Dobbin Gray’s Gone But There are Clues in There

This 1906 item regarding a “missing” horse tells quite a bit about its owner, including:

  • confirming the dairyman’s address.
  • giving his occupation.
  • suggesting church affiliation
  • providing last known “alive on” date

Sometimes the biggest clues in newspapers are not found in the “in-your-face” items but instead are in the daily grind of life references that seem mundane on the surface. And whether or not something is a clue depends upon what you know and what you don’t.


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The Poor May Write Wills–But Probably Not

Don’t assume that because your ancestor was “poor” that he left no will. There may have been one remaining family heirloom that he wanted to give to someone or a small amount of money he did not want someone to have. An aunt lived from widow’s pension check to pension check and she left a will. Most poorer individuals did not leave wills, but it is possible that they did.

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Jumping to the Correct Conclusion

I always assumed that my great-grandparents met because they grew up on farms a few miles apart. It’s an easy conclusion as proximity facilitates relationships. But there was more to it. I learned later that he worked for a few years as a hired man for his future mother-in-law. It’s not unusual for the hired man to marry one of the daughters. It’s not those details that are the point.

The reminder is that we should not quit looking for “reasons” just because we have the reason. We may not know the whole story. While our initial “reason” may be valid, the other reasons may provide additional insight and research suggestions.

Jumping to the correct conclusion can sometimes limit us. But it is better than jumping to the wrong conclusion.

Genealogy Tip of the Day is proudly sponsored by GenealogyBank. Try their “GenealogyBank Search” and see what discoveries you make.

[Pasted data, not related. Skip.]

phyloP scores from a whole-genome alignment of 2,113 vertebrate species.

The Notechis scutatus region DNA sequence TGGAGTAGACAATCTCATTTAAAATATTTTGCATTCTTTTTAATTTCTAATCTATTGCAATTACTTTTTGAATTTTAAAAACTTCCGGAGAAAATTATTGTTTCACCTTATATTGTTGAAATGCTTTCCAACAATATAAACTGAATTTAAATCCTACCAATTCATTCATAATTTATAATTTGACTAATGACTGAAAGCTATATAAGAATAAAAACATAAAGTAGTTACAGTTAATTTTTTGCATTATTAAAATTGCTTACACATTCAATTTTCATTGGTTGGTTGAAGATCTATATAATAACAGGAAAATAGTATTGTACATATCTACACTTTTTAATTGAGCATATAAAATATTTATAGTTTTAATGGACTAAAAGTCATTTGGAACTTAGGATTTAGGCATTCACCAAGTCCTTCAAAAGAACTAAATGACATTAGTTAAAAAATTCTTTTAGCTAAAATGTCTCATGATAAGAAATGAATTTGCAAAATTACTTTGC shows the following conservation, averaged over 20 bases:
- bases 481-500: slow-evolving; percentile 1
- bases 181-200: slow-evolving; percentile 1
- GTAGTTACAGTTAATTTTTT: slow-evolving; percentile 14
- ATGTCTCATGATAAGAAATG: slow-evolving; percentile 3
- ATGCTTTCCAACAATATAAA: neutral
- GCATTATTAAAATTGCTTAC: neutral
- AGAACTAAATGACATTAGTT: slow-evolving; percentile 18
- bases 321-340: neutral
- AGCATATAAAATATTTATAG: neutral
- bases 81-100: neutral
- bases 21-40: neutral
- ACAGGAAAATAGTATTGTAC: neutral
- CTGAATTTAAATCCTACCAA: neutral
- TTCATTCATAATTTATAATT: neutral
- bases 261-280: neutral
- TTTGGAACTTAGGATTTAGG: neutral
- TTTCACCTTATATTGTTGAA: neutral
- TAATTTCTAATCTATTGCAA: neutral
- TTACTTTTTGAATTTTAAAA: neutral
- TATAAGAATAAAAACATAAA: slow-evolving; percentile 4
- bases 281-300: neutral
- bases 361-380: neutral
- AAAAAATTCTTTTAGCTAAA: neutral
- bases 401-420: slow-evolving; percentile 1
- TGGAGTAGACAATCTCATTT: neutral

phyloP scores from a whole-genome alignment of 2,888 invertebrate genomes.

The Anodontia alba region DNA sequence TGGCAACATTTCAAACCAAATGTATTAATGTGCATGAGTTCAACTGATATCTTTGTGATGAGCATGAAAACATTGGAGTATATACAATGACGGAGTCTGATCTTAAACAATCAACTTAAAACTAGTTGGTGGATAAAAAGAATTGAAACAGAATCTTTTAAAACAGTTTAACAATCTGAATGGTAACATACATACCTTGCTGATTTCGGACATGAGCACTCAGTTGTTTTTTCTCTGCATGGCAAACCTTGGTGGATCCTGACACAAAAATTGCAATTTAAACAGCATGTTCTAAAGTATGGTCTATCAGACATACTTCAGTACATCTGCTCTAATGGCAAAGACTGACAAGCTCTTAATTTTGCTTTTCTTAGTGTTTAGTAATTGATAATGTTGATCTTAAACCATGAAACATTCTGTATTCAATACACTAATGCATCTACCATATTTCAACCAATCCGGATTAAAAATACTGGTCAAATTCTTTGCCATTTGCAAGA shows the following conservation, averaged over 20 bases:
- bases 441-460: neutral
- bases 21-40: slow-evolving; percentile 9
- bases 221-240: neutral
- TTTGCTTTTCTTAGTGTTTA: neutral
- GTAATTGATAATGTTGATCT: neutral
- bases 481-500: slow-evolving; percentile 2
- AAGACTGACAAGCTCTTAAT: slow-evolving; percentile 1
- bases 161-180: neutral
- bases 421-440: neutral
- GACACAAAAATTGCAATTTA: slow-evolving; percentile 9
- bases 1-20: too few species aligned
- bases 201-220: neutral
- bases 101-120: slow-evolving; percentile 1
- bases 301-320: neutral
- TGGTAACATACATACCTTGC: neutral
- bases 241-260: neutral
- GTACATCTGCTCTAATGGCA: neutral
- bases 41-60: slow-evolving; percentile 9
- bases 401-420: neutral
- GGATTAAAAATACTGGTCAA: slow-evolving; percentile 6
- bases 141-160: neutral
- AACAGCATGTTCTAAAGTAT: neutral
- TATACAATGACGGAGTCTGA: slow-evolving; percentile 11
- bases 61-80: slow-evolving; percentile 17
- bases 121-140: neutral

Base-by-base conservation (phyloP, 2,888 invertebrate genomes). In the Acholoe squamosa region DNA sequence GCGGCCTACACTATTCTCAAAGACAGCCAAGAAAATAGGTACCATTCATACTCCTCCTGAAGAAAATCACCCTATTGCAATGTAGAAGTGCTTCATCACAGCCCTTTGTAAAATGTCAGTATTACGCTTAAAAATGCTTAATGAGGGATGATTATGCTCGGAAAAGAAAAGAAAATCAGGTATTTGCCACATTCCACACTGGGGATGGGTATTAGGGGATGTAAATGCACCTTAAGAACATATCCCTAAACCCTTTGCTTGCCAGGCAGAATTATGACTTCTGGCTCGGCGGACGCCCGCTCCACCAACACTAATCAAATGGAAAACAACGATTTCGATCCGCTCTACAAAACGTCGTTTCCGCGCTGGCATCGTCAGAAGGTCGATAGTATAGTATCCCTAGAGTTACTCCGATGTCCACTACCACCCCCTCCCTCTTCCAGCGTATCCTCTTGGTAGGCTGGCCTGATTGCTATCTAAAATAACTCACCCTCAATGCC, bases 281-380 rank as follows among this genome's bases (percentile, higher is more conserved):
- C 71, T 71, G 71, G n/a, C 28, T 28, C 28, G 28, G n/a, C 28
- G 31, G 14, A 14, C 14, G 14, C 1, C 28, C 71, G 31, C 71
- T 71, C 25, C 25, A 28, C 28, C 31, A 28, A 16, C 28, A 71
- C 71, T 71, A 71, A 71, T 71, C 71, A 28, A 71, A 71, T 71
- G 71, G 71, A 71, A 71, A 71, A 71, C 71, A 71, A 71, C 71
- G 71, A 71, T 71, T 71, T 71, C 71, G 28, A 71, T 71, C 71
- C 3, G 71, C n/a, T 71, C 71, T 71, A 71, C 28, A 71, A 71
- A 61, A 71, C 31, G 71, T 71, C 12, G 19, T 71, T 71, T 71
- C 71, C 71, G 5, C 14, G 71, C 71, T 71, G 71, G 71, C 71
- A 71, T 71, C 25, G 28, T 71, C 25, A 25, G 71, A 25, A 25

Do You Really Have It All?

As Jade correctly points out in the comments this is not from the pension file. These index cards are online. The pension files are at the National Archives.

Years ago I received copies from the National Archives of selected documents from the Civil War pension file for my relative, Emmar Osenbaugh. The file was rather large and, since I’m somewhat “stuck” on certain parts of her life (and that of her parents), I decided to obtain a copy of the entire pension file.

If you have an abstract of a record or selected documents is it possible that there are clues in those un-abstracted pieces of information or un-selected documents? Sometimes what seems trivial to someone unfamiliar with the family is not trivial at all.

Note: (added after Jade’s comment)

The cards referenced in Jade’s comment are located online at United States Veterans Administration Pension Payment Cards, 1907-1933” on FamilySearch.

Sometimes a T Really Is Just a T

It was somewhat unusual, but it’s possible that your relative’s middle name really was just a letter. Most of the time that middle letter does  stand for something, it’s just a matter of determining what it was. But there are always exceptions to the rule.

Is a Black Hole Your Problem?

Sometimes parts of records are missing. It is always a challenge to find names that have been removed from a record, but consider searching:

  • by other search terms.
  • for others who “should be on the same page.”
  • page by page if possible.

Do You Have Undigitized Photographs?

Color photographs from the 1960s and 1970s are notorious for fading. Sometimes they are blurry.  If you have access to photographs from this era that have not been scanned or preserved digitally consider doing so.

Don’t forget to put what documentation you can on the photograph itself. Even something is better than nothing–at least your name, where you got the photograph, and when you digitized it.

To My Wife a Life Estate

Mimke Habben’s will gave his wife a life estate in his real estate after his death. This meant she could use the property, earn income from it, and (within reason) use it as she saw fit. She could not sell, mortgage, or bequeath the property. Her husband’s will indicated who was to get it upon her death–in this case it went to all their children.

There are reasons a person may do this. In Mimke’s case it prevented his wife from giving the entire farm to one child–which she tried to do by writing a will that a local judge refused to probate upon her death.

Have You Reached Out to All Lines?

Sometimes it can seem like we are the only person researching a certain family or set of ancestors. Sometimes we get so focused on going back further and further that we neglect to track down modern descendants.

This can be important even if writing a book of all your ancestor’s descendants is the furthest thing from your mind. Any of those descendants can have a family item that could be useful in your research. They may know stories, etc.

I recently made contact with a descendant of one of my great-great-grandfather’s brother’s descendants.

If you think about it, your great-great-great-grandparents may have more descendants than you think. Who knows which lineage path ended up with the family bible and other items?